PsyPost: New “COVIDiot” study explores the impact of using an aggressive style to convey public health messages

PsyPost: New “COVIDiot” study explores the impact of using an aggressive style to convey public health messages. “New research indicates that aggressive messages from science communicators can amplify the threat of the COVID-19 pandemic and increase compliance with measures intended to prevent the spread of the deadly virus. But the study, which appears in Public Understanding of Science, also suggests that such messages can backfire among those who feel psychologically distant from the communicator.”

PsyPost: Dark personality traits predict cognitive and emotional responses to the COVID-19 pandemic, study finds

PsyPost: Dark personality traits predict cognitive and emotional responses to the COVID-19 pandemic, study finds. “New research sheds light on how those with high levels of narcissism, Machiavellianism, psychopathy, and sadism have reacted cognitively and emotionally to the COVID-19 pandemic. The study, published in Personality and Individual Differences, indicates that narcissists and Machiavellians appear to have experienced greater distress from the coronavirus outbreak. Sadists, however, have found enjoyment in it.”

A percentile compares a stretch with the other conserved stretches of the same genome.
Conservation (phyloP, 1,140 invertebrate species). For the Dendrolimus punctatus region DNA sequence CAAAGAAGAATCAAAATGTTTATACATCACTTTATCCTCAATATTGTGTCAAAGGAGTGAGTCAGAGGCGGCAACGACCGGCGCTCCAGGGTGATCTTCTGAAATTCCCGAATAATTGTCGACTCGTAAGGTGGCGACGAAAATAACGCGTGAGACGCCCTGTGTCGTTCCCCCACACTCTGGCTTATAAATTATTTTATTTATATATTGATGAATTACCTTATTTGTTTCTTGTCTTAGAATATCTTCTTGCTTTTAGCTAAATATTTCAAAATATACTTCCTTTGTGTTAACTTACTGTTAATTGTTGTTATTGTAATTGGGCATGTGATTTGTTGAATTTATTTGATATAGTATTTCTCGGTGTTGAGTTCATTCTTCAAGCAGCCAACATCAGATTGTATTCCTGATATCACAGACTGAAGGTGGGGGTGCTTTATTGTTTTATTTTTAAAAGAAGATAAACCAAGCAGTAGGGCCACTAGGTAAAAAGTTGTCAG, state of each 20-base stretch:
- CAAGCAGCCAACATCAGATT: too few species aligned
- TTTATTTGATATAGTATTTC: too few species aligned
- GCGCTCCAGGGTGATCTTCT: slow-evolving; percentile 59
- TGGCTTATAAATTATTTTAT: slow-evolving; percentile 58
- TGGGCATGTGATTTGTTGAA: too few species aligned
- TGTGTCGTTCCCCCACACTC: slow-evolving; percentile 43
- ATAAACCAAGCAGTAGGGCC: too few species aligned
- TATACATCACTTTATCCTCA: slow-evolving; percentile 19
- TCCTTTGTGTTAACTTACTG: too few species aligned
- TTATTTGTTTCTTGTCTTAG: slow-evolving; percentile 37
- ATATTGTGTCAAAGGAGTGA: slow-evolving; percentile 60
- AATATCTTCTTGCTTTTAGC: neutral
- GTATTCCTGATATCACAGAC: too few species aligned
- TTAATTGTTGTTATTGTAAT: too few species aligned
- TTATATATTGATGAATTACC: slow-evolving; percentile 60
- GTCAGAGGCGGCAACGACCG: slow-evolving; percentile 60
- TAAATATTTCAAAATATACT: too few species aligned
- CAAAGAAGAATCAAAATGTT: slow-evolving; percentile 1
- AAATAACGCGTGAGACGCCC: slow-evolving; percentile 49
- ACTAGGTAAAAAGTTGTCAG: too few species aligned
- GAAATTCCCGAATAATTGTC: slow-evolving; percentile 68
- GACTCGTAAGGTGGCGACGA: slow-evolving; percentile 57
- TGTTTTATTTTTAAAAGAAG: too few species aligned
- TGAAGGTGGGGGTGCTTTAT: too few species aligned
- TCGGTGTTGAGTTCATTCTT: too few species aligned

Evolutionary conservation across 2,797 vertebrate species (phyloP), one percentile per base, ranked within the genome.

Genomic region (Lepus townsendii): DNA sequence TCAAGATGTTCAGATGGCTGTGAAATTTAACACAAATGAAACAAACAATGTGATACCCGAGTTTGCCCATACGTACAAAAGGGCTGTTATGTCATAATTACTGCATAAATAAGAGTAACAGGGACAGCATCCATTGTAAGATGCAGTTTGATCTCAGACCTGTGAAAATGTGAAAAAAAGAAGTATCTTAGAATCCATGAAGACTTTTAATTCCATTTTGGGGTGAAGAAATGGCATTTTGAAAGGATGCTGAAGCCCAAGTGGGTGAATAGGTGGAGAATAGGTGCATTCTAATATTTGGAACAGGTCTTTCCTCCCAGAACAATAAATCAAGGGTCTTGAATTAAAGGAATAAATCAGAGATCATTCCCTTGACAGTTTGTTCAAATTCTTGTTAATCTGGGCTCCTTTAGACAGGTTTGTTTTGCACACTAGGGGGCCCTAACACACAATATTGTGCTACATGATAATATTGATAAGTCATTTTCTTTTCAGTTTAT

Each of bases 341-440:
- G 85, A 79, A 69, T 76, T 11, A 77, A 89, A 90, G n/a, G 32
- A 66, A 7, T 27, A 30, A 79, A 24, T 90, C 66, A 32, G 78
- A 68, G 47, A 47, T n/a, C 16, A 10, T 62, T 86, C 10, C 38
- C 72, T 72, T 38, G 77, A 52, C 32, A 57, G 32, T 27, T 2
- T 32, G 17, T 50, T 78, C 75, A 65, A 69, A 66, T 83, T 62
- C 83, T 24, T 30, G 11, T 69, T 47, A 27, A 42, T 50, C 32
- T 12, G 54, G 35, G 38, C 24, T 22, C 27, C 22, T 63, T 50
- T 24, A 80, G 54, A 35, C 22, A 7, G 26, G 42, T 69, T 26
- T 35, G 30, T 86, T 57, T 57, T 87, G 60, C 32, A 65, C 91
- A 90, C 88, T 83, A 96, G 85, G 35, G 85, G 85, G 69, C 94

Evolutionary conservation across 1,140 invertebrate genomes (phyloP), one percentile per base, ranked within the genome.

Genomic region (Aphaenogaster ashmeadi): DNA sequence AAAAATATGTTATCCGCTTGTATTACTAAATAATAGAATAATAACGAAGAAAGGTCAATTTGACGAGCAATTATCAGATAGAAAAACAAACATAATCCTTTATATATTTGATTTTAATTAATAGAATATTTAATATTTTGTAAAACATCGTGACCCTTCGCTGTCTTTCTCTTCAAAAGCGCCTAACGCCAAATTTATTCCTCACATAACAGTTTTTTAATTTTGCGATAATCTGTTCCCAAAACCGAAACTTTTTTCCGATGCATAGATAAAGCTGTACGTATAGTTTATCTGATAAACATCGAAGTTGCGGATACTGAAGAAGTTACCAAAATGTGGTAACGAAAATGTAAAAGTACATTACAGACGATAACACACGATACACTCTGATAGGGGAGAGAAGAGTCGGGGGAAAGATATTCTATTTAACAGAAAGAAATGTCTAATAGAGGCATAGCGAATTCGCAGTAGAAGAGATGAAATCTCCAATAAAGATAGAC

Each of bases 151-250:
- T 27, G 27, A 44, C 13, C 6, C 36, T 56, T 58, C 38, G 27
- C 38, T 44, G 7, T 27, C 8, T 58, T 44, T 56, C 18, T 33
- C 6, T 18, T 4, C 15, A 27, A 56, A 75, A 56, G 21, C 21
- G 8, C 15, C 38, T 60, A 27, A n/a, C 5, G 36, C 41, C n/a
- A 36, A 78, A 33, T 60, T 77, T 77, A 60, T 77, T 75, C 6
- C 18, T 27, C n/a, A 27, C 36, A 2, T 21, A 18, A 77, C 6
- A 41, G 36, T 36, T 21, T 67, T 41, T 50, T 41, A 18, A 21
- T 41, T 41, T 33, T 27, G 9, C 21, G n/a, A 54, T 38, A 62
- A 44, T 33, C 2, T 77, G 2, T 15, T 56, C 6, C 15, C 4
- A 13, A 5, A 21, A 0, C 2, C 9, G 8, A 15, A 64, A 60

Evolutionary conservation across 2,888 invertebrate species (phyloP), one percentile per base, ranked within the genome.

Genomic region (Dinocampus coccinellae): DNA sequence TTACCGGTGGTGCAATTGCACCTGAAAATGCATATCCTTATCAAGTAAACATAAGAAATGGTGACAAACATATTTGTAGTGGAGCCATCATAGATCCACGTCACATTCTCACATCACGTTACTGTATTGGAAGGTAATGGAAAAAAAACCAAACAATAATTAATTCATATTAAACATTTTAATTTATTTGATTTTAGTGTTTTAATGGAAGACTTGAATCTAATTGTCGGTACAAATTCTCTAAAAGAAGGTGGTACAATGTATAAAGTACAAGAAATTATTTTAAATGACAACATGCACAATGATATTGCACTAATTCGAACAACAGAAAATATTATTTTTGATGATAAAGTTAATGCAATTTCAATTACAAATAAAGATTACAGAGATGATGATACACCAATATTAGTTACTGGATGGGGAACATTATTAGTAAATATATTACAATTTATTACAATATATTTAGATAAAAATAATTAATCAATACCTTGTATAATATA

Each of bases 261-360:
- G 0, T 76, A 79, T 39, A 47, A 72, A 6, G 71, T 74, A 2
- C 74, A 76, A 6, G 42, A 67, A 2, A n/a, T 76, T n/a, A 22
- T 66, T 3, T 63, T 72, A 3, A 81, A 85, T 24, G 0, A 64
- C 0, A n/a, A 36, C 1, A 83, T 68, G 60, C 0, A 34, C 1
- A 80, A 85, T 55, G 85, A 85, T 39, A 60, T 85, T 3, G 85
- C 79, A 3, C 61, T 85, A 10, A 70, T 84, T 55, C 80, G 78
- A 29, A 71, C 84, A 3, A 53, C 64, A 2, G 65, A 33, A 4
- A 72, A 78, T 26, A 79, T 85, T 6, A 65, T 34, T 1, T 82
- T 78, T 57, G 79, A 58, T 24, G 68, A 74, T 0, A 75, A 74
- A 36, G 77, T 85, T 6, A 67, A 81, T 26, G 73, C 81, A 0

EurekAlert: Social media use driven by search for reward, akin to animals seeking food

EurekAlert: Social media use driven by search for reward, akin to animals seeking food. “In 2020, more than four billion people spent several hours per day, on average, on platforms such as Instagram, Facebook, Twitter, and other more specialized forums. This widespread social media engagement has been likened by many to an addiction, in which people are driven to pursue positive online social feedback, such as ‘likes,’ over direct social interaction and even basic needs like eating and drinking. While social media usage has been studied extensively, what actually drives people to engage, sometimes obsessively, with others on social media is less clear.”

ScienceBlog: Narcissists Love Being Pandemic Essential Workers

ScienceBlog: Narcissists Love Being Pandemic Essential Workers. “In a new study, researchers found that essential workers (including those in restaurants, grocery and retail stores) who scored higher on measures of narcissism shared more than others about their work. And this sharing on social media, in person and elsewhere increased their narcissistic feelings in the moment.” I hope this goes without saying, but let me just emphasize that not all essential workers are narcissists, obviously, and all essential workers are, well, essential, no matter what their narcissism score is, and I thank them!